The Players

Jason Leopold
Jason Leopold

The Book
The Original Book cover

 Steve Maviglio
Steve Maviglio


Jason has now signed up with a new publisher, Process Books/Feral House, who also published published Jerry Stahl's book "Permanent Midnight".

Jason’s book has also been retitled News Junkie: A Media-Centric Memoir and publications is now planned for April 2006, just as the Enron trial against Lay and Skilling is scheduled to start. For background on the previous publisher’s handling of the book read below.


Leopold book gets the chop
corporate scandal book maddens the machine as publishers pull the plug
Thursday, March 10, 2005 11:50 PM
by Keith Harris

   “Reporter’s error in ‘hatchet job piece’ confirms analysis
    in withdrawn book that most well known journalists are lazy”
  — Jason Leopold

A book that lays bare the backbones of its author's journey through crime, drug addiction, power politics in the newsroom and government and corporate scandal has brought its author head on against the very power politics about which he wrote.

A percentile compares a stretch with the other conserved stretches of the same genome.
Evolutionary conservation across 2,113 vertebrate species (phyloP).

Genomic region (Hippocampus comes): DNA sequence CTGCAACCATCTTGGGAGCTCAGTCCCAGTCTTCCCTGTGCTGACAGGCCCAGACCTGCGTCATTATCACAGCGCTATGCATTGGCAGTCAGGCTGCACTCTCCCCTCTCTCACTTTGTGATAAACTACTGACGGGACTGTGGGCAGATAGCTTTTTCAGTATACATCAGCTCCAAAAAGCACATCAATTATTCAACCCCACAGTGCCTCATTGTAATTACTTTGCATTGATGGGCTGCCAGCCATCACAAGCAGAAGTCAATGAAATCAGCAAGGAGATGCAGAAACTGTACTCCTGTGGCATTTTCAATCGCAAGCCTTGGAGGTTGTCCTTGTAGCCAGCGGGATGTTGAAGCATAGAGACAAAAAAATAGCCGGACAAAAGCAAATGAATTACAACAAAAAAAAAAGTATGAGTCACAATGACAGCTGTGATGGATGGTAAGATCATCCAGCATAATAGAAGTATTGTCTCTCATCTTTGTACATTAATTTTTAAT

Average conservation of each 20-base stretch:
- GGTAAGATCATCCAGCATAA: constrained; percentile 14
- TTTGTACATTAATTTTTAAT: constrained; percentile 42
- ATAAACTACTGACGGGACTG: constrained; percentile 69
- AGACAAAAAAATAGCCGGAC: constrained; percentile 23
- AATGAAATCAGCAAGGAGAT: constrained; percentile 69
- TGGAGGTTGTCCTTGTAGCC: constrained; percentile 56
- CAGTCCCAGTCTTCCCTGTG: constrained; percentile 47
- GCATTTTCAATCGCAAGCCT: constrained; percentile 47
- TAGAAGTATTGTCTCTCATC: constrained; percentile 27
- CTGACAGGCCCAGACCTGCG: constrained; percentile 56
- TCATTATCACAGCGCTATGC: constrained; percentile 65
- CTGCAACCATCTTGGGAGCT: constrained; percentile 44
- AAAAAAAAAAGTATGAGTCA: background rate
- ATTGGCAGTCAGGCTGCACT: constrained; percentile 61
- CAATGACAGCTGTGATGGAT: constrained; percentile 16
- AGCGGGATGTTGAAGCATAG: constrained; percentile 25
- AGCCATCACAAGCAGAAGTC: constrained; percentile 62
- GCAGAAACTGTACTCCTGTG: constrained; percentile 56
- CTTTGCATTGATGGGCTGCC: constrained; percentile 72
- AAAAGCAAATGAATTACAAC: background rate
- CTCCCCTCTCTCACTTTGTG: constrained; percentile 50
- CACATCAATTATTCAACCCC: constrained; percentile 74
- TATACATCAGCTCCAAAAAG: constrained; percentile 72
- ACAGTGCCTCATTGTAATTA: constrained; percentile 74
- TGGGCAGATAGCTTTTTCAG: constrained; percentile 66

Former LA Times reporter and Dow Jones bureau chief Jason Leopold said he was extremely disappointed when legal threats by a former California Governor’s spokesman rattled his publishers into pulling the plug on his new book, Off The Record, just days before it was due to go into print.

Washington Post reporter Howard Kurtz penned what Leopold described as a ‘mean and nasty’ story in the Post on 9 March. Almost as soon as the story was in print, Kurtz agreed to print a correction after admitting getting his facts wrong in writing that Leopold had ‘served time’ for grand larceny.

In the book Leopold—who as a reporter covered the California energy crisis in depth—recounts how he used devious journalistic tactics to get a scoop on a finance scandal concerning energy share purchases by the California Governor’s office at the height of the state’s energy crisis. Leopold wrote that press secretary of the time Steven Maviglio had confided to him that he “confided in me that he might have broken the law by investing in energy companies using inside information."